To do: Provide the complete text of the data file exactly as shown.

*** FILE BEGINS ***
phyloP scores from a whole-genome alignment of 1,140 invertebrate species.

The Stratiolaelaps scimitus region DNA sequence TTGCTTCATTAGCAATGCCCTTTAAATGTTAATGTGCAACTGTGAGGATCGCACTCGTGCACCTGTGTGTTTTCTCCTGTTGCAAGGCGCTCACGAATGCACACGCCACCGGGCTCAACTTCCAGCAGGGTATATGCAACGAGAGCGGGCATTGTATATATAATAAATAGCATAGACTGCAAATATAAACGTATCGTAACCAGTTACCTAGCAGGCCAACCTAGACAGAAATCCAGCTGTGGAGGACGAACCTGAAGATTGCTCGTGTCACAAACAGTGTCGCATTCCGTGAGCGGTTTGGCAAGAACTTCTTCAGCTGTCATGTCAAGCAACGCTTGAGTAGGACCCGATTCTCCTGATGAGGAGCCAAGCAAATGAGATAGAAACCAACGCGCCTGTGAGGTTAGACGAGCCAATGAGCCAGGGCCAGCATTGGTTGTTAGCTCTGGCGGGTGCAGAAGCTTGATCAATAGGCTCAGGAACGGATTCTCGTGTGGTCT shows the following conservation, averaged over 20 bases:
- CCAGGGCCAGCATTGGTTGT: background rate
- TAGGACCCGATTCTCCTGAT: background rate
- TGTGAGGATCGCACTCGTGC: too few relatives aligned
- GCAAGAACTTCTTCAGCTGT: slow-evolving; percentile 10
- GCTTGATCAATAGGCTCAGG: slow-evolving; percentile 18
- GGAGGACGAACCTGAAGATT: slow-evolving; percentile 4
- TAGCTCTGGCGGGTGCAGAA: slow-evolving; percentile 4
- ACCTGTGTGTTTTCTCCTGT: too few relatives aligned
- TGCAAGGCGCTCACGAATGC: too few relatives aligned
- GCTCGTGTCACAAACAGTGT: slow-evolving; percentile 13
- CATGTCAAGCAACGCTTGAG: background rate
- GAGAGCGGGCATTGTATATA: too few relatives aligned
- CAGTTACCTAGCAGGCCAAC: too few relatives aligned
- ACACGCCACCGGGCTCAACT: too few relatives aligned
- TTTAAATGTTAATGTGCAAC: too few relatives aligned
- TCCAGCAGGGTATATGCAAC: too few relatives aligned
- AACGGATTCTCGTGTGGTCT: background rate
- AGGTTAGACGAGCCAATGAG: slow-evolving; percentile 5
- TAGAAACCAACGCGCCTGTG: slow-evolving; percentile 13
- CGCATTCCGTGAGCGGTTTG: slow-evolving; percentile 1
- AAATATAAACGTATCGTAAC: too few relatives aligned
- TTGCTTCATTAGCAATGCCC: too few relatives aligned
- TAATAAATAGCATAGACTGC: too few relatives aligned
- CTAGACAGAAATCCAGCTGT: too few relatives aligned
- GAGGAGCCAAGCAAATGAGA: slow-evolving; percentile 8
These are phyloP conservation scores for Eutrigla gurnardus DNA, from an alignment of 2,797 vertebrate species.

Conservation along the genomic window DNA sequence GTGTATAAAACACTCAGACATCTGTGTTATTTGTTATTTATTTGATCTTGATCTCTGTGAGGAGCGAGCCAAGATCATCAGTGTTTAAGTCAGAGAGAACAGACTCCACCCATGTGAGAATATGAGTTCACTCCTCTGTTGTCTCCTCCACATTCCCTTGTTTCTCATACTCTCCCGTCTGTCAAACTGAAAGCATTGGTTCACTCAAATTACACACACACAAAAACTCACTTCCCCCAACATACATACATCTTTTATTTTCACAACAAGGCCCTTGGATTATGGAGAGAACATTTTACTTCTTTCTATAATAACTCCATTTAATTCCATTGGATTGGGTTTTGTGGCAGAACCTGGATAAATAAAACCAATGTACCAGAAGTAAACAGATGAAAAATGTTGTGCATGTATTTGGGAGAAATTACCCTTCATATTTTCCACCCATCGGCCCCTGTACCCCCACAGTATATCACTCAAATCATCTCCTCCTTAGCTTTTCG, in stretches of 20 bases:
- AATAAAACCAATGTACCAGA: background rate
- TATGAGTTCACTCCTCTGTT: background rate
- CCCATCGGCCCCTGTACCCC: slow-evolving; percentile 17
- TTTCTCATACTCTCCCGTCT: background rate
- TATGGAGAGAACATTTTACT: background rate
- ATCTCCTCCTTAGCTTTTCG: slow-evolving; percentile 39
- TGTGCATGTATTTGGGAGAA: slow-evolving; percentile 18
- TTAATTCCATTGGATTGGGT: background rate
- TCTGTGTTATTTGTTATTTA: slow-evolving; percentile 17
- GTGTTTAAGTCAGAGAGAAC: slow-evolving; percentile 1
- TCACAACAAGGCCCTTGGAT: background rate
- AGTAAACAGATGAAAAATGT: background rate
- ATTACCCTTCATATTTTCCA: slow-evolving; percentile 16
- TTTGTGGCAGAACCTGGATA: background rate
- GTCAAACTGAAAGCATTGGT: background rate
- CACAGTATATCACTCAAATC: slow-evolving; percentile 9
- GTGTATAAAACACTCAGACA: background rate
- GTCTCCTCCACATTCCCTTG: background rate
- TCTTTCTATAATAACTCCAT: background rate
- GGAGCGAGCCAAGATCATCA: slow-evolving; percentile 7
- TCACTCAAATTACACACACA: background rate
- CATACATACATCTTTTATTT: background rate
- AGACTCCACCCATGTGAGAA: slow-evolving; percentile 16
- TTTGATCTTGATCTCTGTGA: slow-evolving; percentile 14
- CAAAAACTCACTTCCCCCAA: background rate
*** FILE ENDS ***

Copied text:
phyloP scores from a whole-genome alignment of 1,140 invertebrate species.

The Stratiolaelaps scimitus region DNA sequence TTGCTTCATTAGCAATGCCCTTTAAATGTTAATGTGCAACTGTGAGGATCGCACTCGTGCACCTGTGTGTTTTCTCCTGTTGCAAGGCGCTCACGAATGCACACGCCACCGGGCTCAACTTCCAGCAGGGTATATGCAACGAGAGCGGGCATTGTATATATAATAAATAGCATAGACTGCAAATATAAACGTATCGTAACCAGTTACCTAGCAGGCCAACCTAGACAGAAATCCAGCTGTGGAGGACGAACCTGAAGATTGCTCGTGTCACAAACAGTGTCGCATTCCGTGAGCGGTTTGGCAAGAACTTCTTCAGCTGTCATGTCAAGCAACGCTTGAGTAGGACCCGATTCTCCTGATGAGGAGCCAAGCAAATGAGATAGAAACCAACGCGCCTGTGAGGTTAGACGAGCCAATGAGCCAGGGCCAGCATTGGTTGTTAGCTCTGGCGGGTGCAGAAGCTTGATCAATAGGCTCAGGAACGGATTCTCGTGTGGTCT shows the following conservation, averaged over 20 bases:
- CCAGGGCCAGCATTGGTTGT: background rate
- TAGGACCCGATTCTCCTGAT: background rate
- TGTGAGGATCGCACTCGTGC: too few relatives aligned
- GCAAGAACTTCTTCAGCTGT: slow-evolving; percentile 10
- GCTTGATCAATAGGCTCAGG: slow-evolving; percentile 18
- GGAGGACGAACCTGAAGATT: slow-evolving; percentile 4
- TAGCTCTGGCGGGTGCAGAA: slow-evolving; percentile 4
- ACCTGTGTGTTTTCTCCTGT: too few relatives aligned
- TGCAAGGCGCTCACGAATGC: too few relatives aligned
- GCTCGTGTCACAAACAGTGT: slow-evolving; percentile 13
- CATGTCAAGCAACGCTTGAG: background rate
- GAGAGCGGGCATTGTATATA: too few relatives aligned
- CAGTTACCTAGCAGGCCAAC: too few relatives aligned
- ACACGCCACCGGGCTCAACT: too few relatives aligned
- TTTAAATGTTAATGTGCAAC: too few relatives aligned
- TCCAGCAGGGTATATGCAAC: too few relatives aligned
- AACGGATTCTCGTGTGGTCT: background rate
- AGGTTAGACGAGCCAATGAG: slow-evolving; percentile 5
- TAGAAACCAACGCGCCTGTG: slow-evolving; percentile 13
- CGCATTCCGTGAGCGGTTTG: slow-evolving; percentile 1
- AAATATAAACGTATCGTAAC: too few relatives aligned
- TTGCTTCATTAGCAATGCCC: too few relatives aligned
- TAATAAATAGCATAGACTGC: too few relatives aligned
- CTAGACAGAAATCCAGCTGT: too few relatives aligned
- GAGGAGCCAAGCAAATGAGA: slow-evolving; percentile 8
These are phyloP conservation scores for Eutrigla gurnardus DNA, from an alignment of 2,797 vertebrate species.

Conservation along the genomic window DNA sequence GTGTATAAAACACTCAGACATCTGTGTTATTTGTTATTTATTTGATCTTGATCTCTGTGAGGAGCGAGCCAAGATCATCAGTGTTTAAGTCAGAGAGAACAGACTCCACCCATGTGAGAATATGAGTTCACTCCTCTGTTGTCTCCTCCACATTCCCTTGTTTCTCATACTCTCCCGTCTGTCAAACTGAAAGCATTGGTTCACTCAAATTACACACACACAAAAACTCACTTCCCCCAACATACATACATCTTTTATTTTCACAACAAGGCCCTTGGATTATGGAGAGAACATTTTACTTCTTTCTATAATAACTCCATTTAATTCCATTGGATTGGGTTTTGTGGCAGAACCTGGATAAATAAAACCAATGTACCAGAAGTAAACAGATGAAAAATGTTGTGCATGTATTTGGGAGAAATTACCCTTCATATTTTCCACCCATCGGCCCCTGTACCCCCACAGTATATCACTCAAATCATCTCCTCCTTAGCTTTTCG, in stretches of 20 bases:
- AATAAAACCAATGTACCAGA: background rate
- TATGAGTTCACTCCTCTGTT: background rate
- CCCATCGGCCCCTGTACCCC: slow-evolving; percentile 17
- TTTCTCATACTCTCCCGTCT: background rate
- TATGGAGAGAACATTTTACT: background rate
- ATCTCCTCCTTAGCTTTTCG: slow-evolving; percentile 39
- TGTGCATGTATTTGGGAGAA: slow-evolving; percentile 18
- TTAATTCCATTGGATTGGGT: background rate
- TCTGTGTTATTTGTTATTTA: slow-evolving; percentile 17
- GTGTTTAAGTCAGAGAGAAC: slow-evolving; percentile 1
- TCACAACAAGGCCCTTGGAT: background rate
- AGTAAACAGATGAAAAATGT: background rate
- ATTACCCTTCATATTTTCCA: slow-evolving; percentile 16
- TTTGTGGCAGAACCTGGATA: background rate
- GTCAAACTGAAAGCATTGGT: background rate
- CACAGTATATCACTCAAATC: slow-evolving; percentile 9
- GTGTATAAAACACTCAGACA: background rate
- GTCTCCTCCACATTCCCTTG: background rate
- TCTTTCTATAATAACTCCAT: background rate
- GGAGCGAGCCAAGATCATCA: slow-evolving; percentile 7
- TCACTCAAATTACACACACA: background rate
- CATACATACATCTTTTATTT: background rate
- AGACTCCACCCATGTGAGAA: slow-evolving; percentile 16
- TTTGATCTTGATCTCTGTGA: slow-evolving; percentile 14
- CAAAAACTCACTTCCCCCAA: background rate